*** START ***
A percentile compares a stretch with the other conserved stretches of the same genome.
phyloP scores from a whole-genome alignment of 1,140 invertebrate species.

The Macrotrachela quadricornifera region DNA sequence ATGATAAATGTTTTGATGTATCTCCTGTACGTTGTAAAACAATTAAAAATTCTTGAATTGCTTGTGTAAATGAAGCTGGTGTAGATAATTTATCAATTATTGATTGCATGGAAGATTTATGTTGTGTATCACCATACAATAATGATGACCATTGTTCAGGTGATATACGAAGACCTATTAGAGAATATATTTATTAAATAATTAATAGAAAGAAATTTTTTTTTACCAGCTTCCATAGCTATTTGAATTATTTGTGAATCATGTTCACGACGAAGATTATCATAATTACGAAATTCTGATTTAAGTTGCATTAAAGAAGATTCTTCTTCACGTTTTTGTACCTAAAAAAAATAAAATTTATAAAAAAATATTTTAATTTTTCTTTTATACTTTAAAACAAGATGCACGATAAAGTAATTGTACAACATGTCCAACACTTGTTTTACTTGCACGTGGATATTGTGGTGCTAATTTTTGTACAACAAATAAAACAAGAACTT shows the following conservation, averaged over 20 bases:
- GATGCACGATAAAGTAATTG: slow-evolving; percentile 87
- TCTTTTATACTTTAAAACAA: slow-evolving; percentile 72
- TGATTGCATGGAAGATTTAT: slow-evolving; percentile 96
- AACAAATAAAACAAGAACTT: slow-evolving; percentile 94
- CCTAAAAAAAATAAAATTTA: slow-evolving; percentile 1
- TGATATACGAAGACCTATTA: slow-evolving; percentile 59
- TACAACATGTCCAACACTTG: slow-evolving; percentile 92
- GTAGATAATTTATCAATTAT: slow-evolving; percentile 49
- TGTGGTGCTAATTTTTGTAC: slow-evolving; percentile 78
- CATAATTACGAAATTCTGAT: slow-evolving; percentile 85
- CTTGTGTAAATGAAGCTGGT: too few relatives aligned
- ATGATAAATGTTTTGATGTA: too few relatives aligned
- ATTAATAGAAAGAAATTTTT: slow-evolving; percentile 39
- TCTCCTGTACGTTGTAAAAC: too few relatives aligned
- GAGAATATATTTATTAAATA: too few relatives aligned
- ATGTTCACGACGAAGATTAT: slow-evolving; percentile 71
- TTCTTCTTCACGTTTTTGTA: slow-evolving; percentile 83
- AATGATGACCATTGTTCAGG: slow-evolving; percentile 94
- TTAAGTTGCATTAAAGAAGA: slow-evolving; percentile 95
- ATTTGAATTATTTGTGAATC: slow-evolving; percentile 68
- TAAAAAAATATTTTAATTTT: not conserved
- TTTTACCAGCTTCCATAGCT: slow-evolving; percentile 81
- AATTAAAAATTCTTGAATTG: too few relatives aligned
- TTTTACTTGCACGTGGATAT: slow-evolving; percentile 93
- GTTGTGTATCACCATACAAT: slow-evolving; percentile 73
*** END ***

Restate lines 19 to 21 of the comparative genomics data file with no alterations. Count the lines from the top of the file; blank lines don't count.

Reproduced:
- ATGTTCACGACGAAGATTAT: slow-evolving; percentile 71
- TTCTTCTTCACGTTTTTGTA: slow-evolving; percentile 83
- AATGATGACCATTGTTCAGG: slow-evolving; percentile 94